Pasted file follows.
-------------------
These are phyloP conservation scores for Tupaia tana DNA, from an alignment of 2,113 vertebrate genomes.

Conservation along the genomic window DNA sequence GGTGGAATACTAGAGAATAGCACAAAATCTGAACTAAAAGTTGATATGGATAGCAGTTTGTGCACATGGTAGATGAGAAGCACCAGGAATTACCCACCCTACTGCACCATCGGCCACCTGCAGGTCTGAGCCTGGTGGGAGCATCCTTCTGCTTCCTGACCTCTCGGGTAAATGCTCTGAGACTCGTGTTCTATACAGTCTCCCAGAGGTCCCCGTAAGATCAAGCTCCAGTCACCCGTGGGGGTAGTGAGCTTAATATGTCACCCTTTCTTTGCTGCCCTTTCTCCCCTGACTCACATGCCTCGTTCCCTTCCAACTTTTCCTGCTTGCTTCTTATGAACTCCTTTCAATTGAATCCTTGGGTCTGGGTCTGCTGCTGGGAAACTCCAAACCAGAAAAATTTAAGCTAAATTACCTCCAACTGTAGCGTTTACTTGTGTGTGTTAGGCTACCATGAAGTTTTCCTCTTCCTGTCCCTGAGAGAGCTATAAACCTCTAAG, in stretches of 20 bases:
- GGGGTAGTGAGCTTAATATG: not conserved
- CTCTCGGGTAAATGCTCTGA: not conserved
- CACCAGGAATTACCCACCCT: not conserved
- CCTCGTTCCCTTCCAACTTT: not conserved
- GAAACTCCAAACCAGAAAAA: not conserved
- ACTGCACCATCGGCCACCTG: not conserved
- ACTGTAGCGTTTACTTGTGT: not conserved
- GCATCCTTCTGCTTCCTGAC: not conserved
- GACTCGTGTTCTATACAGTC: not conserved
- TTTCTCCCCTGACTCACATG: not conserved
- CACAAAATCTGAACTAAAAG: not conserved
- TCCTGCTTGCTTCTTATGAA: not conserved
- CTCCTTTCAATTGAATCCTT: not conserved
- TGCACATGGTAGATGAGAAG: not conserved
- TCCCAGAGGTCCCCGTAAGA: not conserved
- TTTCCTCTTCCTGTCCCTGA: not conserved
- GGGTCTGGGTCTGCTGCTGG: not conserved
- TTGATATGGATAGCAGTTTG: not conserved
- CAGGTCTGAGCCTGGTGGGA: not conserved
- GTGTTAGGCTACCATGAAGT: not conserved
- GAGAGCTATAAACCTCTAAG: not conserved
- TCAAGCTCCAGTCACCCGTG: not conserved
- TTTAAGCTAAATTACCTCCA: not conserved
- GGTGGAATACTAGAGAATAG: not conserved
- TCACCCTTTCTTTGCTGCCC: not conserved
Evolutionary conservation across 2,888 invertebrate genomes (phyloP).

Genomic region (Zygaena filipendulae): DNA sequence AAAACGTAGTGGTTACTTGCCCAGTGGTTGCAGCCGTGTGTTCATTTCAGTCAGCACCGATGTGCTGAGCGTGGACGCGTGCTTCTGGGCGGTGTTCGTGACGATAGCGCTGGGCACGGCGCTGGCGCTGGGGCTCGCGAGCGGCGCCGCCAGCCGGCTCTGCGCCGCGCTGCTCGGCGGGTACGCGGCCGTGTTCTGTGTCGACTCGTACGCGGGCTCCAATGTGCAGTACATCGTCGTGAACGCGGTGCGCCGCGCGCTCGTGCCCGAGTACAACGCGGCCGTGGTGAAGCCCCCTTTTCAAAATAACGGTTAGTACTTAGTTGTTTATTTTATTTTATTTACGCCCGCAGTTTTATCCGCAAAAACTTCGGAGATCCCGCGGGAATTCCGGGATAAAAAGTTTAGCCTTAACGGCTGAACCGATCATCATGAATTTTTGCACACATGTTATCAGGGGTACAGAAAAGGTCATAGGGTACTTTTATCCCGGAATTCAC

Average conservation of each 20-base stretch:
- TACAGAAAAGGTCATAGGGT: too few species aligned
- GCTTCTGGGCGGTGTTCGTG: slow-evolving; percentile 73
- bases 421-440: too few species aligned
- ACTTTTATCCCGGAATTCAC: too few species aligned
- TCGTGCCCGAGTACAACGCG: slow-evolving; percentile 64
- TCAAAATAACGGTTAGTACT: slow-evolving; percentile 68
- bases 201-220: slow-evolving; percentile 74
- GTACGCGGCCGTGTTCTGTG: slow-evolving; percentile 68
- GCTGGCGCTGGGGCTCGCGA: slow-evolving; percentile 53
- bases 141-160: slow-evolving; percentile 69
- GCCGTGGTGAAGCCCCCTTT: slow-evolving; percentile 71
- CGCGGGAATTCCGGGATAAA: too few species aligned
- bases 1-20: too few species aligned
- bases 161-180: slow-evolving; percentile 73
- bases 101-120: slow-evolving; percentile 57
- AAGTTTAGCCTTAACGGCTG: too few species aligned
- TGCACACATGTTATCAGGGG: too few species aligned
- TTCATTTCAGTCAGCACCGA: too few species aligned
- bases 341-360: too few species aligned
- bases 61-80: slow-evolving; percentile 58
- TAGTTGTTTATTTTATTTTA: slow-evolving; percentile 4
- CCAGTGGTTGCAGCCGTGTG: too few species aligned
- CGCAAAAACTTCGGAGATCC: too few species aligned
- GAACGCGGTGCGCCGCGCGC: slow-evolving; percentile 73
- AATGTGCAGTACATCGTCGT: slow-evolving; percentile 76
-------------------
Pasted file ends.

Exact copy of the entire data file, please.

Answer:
These are phyloP conservation scores for Tupaia tana DNA, from an alignment of 2,113 vertebrate genomes.

Conservation along the genomic window DNA sequence GGTGGAATACTAGAGAATAGCACAAAATCTGAACTAAAAGTTGATATGGATAGCAGTTTGTGCACATGGTAGATGAGAAGCACCAGGAATTACCCACCCTACTGCACCATCGGCCACCTGCAGGTCTGAGCCTGGTGGGAGCATCCTTCTGCTTCCTGACCTCTCGGGTAAATGCTCTGAGACTCGTGTTCTATACAGTCTCCCAGAGGTCCCCGTAAGATCAAGCTCCAGTCACCCGTGGGGGTAGTGAGCTTAATATGTCACCCTTTCTTTGCTGCCCTTTCTCCCCTGACTCACATGCCTCGTTCCCTTCCAACTTTTCCTGCTTGCTTCTTATGAACTCCTTTCAATTGAATCCTTGGGTCTGGGTCTGCTGCTGGGAAACTCCAAACCAGAAAAATTTAAGCTAAATTACCTCCAACTGTAGCGTTTACTTGTGTGTGTTAGGCTACCATGAAGTTTTCCTCTTCCTGTCCCTGAGAGAGCTATAAACCTCTAAG, in stretches of 20 bases:
- GGGGTAGTGAGCTTAATATG: not conserved
- CTCTCGGGTAAATGCTCTGA: not conserved
- CACCAGGAATTACCCACCCT: not conserved
- CCTCGTTCCCTTCCAACTTT: not conserved
- GAAACTCCAAACCAGAAAAA: not conserved
- ACTGCACCATCGGCCACCTG: not conserved
- ACTGTAGCGTTTACTTGTGT: not conserved
- GCATCCTTCTGCTTCCTGAC: not conserved
- GACTCGTGTTCTATACAGTC: not conserved
- TTTCTCCCCTGACTCACATG: not conserved
- CACAAAATCTGAACTAAAAG: not conserved
- TCCTGCTTGCTTCTTATGAA: not conserved
- CTCCTTTCAATTGAATCCTT: not conserved
- TGCACATGGTAGATGAGAAG: not conserved
- TCCCAGAGGTCCCCGTAAGA: not conserved
- TTTCCTCTTCCTGTCCCTGA: not conserved
- GGGTCTGGGTCTGCTGCTGG: not conserved
- TTGATATGGATAGCAGTTTG: not conserved
- CAGGTCTGAGCCTGGTGGGA: not conserved
- GTGTTAGGCTACCATGAAGT: not conserved
- GAGAGCTATAAACCTCTAAG: not conserved
- TCAAGCTCCAGTCACCCGTG: not conserved
- TTTAAGCTAAATTACCTCCA: not conserved
- GGTGGAATACTAGAGAATAG: not conserved
- TCACCCTTTCTTTGCTGCCC: not conserved
Evolutionary conservation across 2,888 invertebrate genomes (phyloP).

Genomic region (Zygaena filipendulae): DNA sequence AAAACGTAGTGGTTACTTGCCCAGTGGTTGCAGCCGTGTGTTCATTTCAGTCAGCACCGATGTGCTGAGCGTGGACGCGTGCTTCTGGGCGGTGTTCGTGACGATAGCGCTGGGCACGGCGCTGGCGCTGGGGCTCGCGAGCGGCGCCGCCAGCCGGCTCTGCGCCGCGCTGCTCGGCGGGTACGCGGCCGTGTTCTGTGTCGACTCGTACGCGGGCTCCAATGTGCAGTACATCGTCGTGAACGCGGTGCGCCGCGCGCTCGTGCCCGAGTACAACGCGGCCGTGGTGAAGCCCCCTTTTCAAAATAACGGTTAGTACTTAGTTGTTTATTTTATTTTATTTACGCCCGCAGTTTTATCCGCAAAAACTTCGGAGATCCCGCGGGAATTCCGGGATAAAAAGTTTAGCCTTAACGGCTGAACCGATCATCATGAATTTTTGCACACATGTTATCAGGGGTACAGAAAAGGTCATAGGGTACTTTTATCCCGGAATTCAC

Average conservation of each 20-base stretch:
- TACAGAAAAGGTCATAGGGT: too few species aligned
- GCTTCTGGGCGGTGTTCGTG: slow-evolving; percentile 73
- bases 421-440: too few species aligned
- ACTTTTATCCCGGAATTCAC: too few species aligned
- TCGTGCCCGAGTACAACGCG: slow-evolving; percentile 64
- TCAAAATAACGGTTAGTACT: slow-evolving; percentile 68
- bases 201-220: slow-evolving; percentile 74
- GTACGCGGCCGTGTTCTGTG: slow-evolving; percentile 68
- GCTGGCGCTGGGGCTCGCGA: slow-evolving; percentile 53
- bases 141-160: slow-evolving; percentile 69
- GCCGTGGTGAAGCCCCCTTT: slow-evolving; percentile 71
- CGCGGGAATTCCGGGATAAA: too few species aligned
- bases 1-20: too few species aligned
- bases 161-180: slow-evolving; percentile 73
- bases 101-120: slow-evolving; percentile 57
- AAGTTTAGCCTTAACGGCTG: too few species aligned
- TGCACACATGTTATCAGGGG: too few species aligned
- TTCATTTCAGTCAGCACCGA: too few species aligned
- bases 341-360: too few species aligned
- bases 61-80: slow-evolving; percentile 58
- TAGTTGTTTATTTTATTTTA: slow-evolving; percentile 4
- CCAGTGGTTGCAGCCGTGTG: too few species aligned
- CGCAAAAACTTCGGAGATCC: too few species aligned
- GAACGCGGTGCGCCGCGCGC: slow-evolving; percentile 73
- AATGTGCAGTACATCGTCGT: slow-evolving; percentile 76